Jon Maletz: The Hammer
The Aspen Times
Aspen, CO Colorado
I’m nothing if not committed when it comes to tackling new endeavors.
The time I decided to try camping, I spent two long, slightly terrifying nights hunkered down in a tent in Canyonlands as what seemed like buckets of sand swept through the interior netting of my temporary abode, assaulting me on all sides. I was picking grains out of my teeth for days.
The time I decided to try photography, I felt oddly compelled to pull off the side of Highway 128 outside Cisco, Utah, one evening to capture shots of a large wall of sedimentary rock framing a deteriorating prairie schooner. (That is going to look perfect above by mantel one day.)
In the past, I’ve taken up roller hockey and kayaking, jumping rope and fishing. I once spent an entire summer building rockets, fashioning bracelets out of leather and perfecting my Devil Stick skills. Middle school was a very awkward time for me.
(OK, it was 2009.)
I’ve always been a little eccentric – heck, I used to organize Halloween candy in a shoe box according to size and shape. I’m convinced my behavior is some byproduct of underlying obsessive compulsive disorder.
When I make up my mind to do something, I dive in without reservation. I’m like the Jacques Cousteau of recreational pursuits.
My latest fixation? Mountain biking.
I recently spent weeks on end researching aluminum-framed 29ers on the Internet. Early morning hours were occupied by scanning websites debating the benefits of Kevlar- versus wire-bead tires, comparing RockShox and Cannondale’s Headshok; V-brakes and disc brakes.
I now know what butted and hydroformed tubing and cold-forged dropouts are. (In my defense, there’s really nothing on TV during the dead of night, unless you’re into Lady Gaga videos or Shake Weight infomercials.)
After much research and soul searching (soul searching = examining my savings account), I settled on a Gary Fisher Mamba hardtail with Bontrager wheels and a RockShox Tora 29 fork. This thing is a true work of art; it makes my 15-year-old, neglected Gary Fisher Hoo Koo E Koo look like a heap of scrap metal.
I swallowed hard and handed over my credit card – I’ll be eating Top Ramen for the next month, but that is a sacrifice I am more than willing to make. As soon as I picked up the Mamba at the Hub of Aspen, I was itching to try it out.
Less than a week later, on a brisk, clear Monday morning, I was driving past school buses as I sped west on I-70, bound for the famed Kokopelli trails outside Fruita.
I had no idea what I was getting myself into. Mere moments after exiting at Loma, however, I realized I was completely out of my element – like Yo-Yo Ma at Bonnaroo.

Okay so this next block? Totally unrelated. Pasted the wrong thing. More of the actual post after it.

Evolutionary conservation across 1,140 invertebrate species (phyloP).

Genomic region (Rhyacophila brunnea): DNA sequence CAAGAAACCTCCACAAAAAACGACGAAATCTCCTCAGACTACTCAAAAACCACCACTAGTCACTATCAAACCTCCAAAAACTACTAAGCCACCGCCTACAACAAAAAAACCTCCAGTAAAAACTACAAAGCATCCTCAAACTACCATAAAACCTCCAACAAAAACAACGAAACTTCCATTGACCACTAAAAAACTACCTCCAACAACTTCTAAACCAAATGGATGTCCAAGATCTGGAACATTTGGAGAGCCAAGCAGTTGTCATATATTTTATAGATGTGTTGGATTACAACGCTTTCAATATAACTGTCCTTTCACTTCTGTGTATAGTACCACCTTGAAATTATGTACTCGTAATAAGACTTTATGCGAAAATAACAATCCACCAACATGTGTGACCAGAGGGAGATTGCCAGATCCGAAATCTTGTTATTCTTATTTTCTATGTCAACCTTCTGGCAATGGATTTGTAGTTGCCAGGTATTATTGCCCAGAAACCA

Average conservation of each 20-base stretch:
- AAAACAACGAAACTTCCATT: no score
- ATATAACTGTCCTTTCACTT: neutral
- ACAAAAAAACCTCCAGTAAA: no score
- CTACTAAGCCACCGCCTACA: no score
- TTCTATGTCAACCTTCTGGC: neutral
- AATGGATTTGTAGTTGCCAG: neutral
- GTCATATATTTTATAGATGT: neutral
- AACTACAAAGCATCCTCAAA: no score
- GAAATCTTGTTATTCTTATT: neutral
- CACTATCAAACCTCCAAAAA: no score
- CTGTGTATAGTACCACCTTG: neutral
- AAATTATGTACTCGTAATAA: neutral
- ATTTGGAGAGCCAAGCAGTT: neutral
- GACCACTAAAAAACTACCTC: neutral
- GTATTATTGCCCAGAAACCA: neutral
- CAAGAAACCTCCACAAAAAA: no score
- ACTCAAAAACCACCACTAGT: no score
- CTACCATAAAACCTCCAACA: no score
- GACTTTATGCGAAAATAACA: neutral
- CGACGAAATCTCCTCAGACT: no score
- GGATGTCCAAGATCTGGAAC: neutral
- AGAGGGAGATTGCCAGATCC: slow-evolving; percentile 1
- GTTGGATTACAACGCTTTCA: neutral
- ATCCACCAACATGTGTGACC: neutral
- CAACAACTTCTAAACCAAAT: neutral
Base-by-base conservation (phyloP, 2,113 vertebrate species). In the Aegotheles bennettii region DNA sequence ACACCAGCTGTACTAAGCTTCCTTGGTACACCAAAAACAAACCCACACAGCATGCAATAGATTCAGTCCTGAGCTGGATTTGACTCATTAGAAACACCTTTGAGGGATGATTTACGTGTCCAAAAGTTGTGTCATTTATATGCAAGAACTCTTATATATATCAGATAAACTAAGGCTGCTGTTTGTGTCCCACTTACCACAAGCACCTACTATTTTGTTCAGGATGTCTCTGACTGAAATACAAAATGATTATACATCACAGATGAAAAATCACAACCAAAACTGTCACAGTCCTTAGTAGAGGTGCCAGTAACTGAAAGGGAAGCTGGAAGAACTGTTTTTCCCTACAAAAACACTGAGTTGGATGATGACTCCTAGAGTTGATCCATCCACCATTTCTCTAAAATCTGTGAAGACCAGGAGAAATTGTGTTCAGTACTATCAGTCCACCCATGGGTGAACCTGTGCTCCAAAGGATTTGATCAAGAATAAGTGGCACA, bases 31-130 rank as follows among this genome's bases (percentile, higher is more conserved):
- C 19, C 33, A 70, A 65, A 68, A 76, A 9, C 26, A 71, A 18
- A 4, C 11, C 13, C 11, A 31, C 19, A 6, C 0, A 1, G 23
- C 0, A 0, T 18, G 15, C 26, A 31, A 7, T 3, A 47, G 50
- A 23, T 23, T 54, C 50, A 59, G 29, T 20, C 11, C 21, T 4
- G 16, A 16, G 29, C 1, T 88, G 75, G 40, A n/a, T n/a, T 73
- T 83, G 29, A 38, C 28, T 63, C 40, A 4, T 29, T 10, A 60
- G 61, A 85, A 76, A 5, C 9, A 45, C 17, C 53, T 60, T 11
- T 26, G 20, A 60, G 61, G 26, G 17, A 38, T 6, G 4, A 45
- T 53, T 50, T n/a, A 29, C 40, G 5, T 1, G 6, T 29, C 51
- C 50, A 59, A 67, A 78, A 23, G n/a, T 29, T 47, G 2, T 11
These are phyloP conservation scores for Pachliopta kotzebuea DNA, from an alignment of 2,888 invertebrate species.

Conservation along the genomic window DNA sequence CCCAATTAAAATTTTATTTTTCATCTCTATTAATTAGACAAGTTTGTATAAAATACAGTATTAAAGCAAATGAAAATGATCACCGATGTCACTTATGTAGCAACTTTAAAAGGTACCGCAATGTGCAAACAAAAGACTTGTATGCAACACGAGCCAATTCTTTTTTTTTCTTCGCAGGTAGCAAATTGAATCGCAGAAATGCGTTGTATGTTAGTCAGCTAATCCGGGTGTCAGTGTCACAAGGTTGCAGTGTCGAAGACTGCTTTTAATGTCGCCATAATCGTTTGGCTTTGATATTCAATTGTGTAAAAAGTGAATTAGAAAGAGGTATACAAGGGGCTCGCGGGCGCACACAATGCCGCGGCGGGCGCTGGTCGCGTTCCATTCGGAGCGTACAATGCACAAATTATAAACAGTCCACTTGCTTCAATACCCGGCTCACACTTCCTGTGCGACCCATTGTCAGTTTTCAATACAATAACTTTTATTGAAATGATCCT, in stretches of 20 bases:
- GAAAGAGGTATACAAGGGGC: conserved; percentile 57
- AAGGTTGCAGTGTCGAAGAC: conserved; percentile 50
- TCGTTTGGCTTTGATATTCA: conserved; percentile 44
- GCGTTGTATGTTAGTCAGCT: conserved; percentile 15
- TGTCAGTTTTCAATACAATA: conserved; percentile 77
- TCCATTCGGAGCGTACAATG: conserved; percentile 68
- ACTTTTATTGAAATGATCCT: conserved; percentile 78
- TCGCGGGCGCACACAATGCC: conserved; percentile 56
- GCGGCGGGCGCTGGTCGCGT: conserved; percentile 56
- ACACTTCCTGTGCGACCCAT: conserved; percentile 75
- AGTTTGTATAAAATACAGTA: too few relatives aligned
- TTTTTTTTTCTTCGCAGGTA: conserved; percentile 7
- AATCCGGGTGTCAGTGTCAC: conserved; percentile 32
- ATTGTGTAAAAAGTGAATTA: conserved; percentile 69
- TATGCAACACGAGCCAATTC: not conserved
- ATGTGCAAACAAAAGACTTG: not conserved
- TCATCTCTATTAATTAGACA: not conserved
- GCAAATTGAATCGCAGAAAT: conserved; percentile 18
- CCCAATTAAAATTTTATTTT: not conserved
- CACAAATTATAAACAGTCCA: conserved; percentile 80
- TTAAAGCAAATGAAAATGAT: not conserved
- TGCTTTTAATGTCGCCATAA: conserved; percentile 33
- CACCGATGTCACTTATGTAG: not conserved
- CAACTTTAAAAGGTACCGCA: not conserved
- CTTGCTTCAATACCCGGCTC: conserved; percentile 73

This was like mountain biking base camp. A giant Yeti Cycles truck occupied about 10 spaces in the far right corner of the parking lot. Nearby, a group of four Lycra-
covered fat-tire enthusiasts with calves the size of Mini Coopers huddled around a large map, plotting their course for the day.
I stepped out of my Jeep wearing khaki shorts and a Red Sox shirt. I proceeded to spend five agonizing minutes attempting to squeeze into a pair of red and yellow bike shoes that are older than most of my coworkers’ kids.
While one Yeti mechanic toiled on a bike’s fork and braking system, I went to work installing a pesky water bottle cage while gnawing on an apricot Clif Bar.
These people were hard-core. I’m more like the nougat of a Charleston Chew.
The humbling moments continued. Not three minutes into my ride on Rustler’s Loop, a four-woman peloton started tailgating mere feet from my back tire. When there was room, they blew past me like I was standing still – apparently, I was riding as slow as an octogenarian after two total hip replacements.
That was fine by me. Once I crested the hill, I paused to soak in seemingly endless views of the surrounding canyons, rugged mesas and rock formations. Then, I settled into a nice rhythm, leaning into some banked turns on hardpacked singletrack that wove through dense brush. I lifted my fingers off the brake levers and let the wheels roll freely.
No more than 10 minutes later, I was sprawled out on my back. I cut a turn on slickrock a little too sharply, and the Mamba slid out from under me. I had no time to snap out of my clipless pedals and skidded across the unforgiving surface below.
“Maybe I should’ve started out on the Rio Grande Trail,” I thought to myself as I took stock of my appendages and inspected a gash on my left elbow, which had begun spurting blood.
I picked myself up, brushed some red dust off my shorts and climbed back into the saddle.
The rest of the afternoon passed without incident – OK, not quite. There was the sunburn, the lung-busting climbs on loose rock, a few tense moments on Mary’s Loop, which hugs a cliff that hangs precariously over the Colorado River, and that flat tire at around Mile 20. (Thankfully, during the course of my research I came across tire levers and patch kits.)
Soon after, mercifully, I spotted my car a short way off. By then, my entire body ached. I felt like I had exchanged blows with Manny Pacquiao, or someone had tried to stuff me in a milk crate.
So, what did I learn from this little excursion? I’m not in as good shape as I thought (see nougat of Charleston Chew), but I think this biking thing just might stick.
Then again, there’s always scrapbooking …
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